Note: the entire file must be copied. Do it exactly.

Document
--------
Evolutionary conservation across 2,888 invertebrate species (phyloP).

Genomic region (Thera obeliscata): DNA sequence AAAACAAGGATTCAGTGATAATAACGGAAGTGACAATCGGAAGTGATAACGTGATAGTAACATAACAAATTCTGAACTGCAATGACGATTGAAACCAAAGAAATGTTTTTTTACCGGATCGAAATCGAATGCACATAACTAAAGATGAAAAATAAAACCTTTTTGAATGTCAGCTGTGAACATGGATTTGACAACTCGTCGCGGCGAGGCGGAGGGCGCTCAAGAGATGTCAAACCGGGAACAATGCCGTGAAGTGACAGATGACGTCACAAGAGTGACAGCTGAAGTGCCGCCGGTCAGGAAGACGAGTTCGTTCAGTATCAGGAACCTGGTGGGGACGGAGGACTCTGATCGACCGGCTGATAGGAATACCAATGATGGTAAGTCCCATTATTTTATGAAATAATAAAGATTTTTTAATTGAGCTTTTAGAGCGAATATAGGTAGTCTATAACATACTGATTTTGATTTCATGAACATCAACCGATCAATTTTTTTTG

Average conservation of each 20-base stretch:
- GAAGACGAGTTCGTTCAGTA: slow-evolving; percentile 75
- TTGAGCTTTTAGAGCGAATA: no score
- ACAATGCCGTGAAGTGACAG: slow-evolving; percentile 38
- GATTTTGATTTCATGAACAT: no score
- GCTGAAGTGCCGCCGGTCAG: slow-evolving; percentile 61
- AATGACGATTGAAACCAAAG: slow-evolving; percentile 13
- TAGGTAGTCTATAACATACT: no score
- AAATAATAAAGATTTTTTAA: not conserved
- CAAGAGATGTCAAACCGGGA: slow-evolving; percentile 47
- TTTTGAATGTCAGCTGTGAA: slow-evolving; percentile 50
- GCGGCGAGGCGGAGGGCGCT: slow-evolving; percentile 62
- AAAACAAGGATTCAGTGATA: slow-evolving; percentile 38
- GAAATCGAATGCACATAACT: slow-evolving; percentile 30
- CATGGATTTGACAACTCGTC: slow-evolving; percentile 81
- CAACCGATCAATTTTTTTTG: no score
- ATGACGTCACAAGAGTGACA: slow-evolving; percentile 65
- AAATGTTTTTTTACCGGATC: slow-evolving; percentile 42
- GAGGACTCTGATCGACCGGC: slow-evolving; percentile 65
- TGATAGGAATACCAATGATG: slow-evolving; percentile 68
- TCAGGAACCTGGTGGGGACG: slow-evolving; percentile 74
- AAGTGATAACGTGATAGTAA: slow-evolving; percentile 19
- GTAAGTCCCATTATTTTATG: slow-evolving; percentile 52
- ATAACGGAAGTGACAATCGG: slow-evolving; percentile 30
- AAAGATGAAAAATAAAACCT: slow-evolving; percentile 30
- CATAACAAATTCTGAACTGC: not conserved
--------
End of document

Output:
Evolutionary conservation across 2,888 invertebrate species (phyloP).

Genomic region (Thera obeliscata): DNA sequence AAAACAAGGATTCAGTGATAATAACGGAAGTGACAATCGGAAGTGATAACGTGATAGTAACATAACAAATTCTGAACTGCAATGACGATTGAAACCAAAGAAATGTTTTTTTACCGGATCGAAATCGAATGCACATAACTAAAGATGAAAAATAAAACCTTTTTGAATGTCAGCTGTGAACATGGATTTGACAACTCGTCGCGGCGAGGCGGAGGGCGCTCAAGAGATGTCAAACCGGGAACAATGCCGTGAAGTGACAGATGACGTCACAAGAGTGACAGCTGAAGTGCCGCCGGTCAGGAAGACGAGTTCGTTCAGTATCAGGAACCTGGTGGGGACGGAGGACTCTGATCGACCGGCTGATAGGAATACCAATGATGGTAAGTCCCATTATTTTATGAAATAATAAAGATTTTTTAATTGAGCTTTTAGAGCGAATATAGGTAGTCTATAACATACTGATTTTGATTTCATGAACATCAACCGATCAATTTTTTTTG

Average conservation of each 20-base stretch:
- GAAGACGAGTTCGTTCAGTA: slow-evolving; percentile 75
- TTGAGCTTTTAGAGCGAATA: no score
- ACAATGCCGTGAAGTGACAG: slow-evolving; percentile 38
- GATTTTGATTTCATGAACAT: no score
- GCTGAAGTGCCGCCGGTCAG: slow-evolving; percentile 61
- AATGACGATTGAAACCAAAG: slow-evolving; percentile 13
- TAGGTAGTCTATAACATACT: no score
- AAATAATAAAGATTTTTTAA: not conserved
- CAAGAGATGTCAAACCGGGA: slow-evolving; percentile 47
- TTTTGAATGTCAGCTGTGAA: slow-evolving; percentile 50
- GCGGCGAGGCGGAGGGCGCT: slow-evolving; percentile 62
- AAAACAAGGATTCAGTGATA: slow-evolving; percentile 38
- GAAATCGAATGCACATAACT: slow-evolving; percentile 30
- CATGGATTTGACAACTCGTC: slow-evolving; percentile 81
- CAACCGATCAATTTTTTTTG: no score
- ATGACGTCACAAGAGTGACA: slow-evolving; percentile 65
- AAATGTTTTTTTACCGGATC: slow-evolving; percentile 42
- GAGGACTCTGATCGACCGGC: slow-evolving; percentile 65
- TGATAGGAATACCAATGATG: slow-evolving; percentile 68
- TCAGGAACCTGGTGGGGACG: slow-evolving; percentile 74
- AAGTGATAACGTGATAGTAA: slow-evolving; percentile 19
- GTAAGTCCCATTATTTTATG: slow-evolving; percentile 52
- ATAACGGAAGTGACAATCGG: slow-evolving; percentile 30
- AAAGATGAAAAATAAAACCT: slow-evolving; percentile 30
- CATAACAAATTCTGAACTGC: not conserved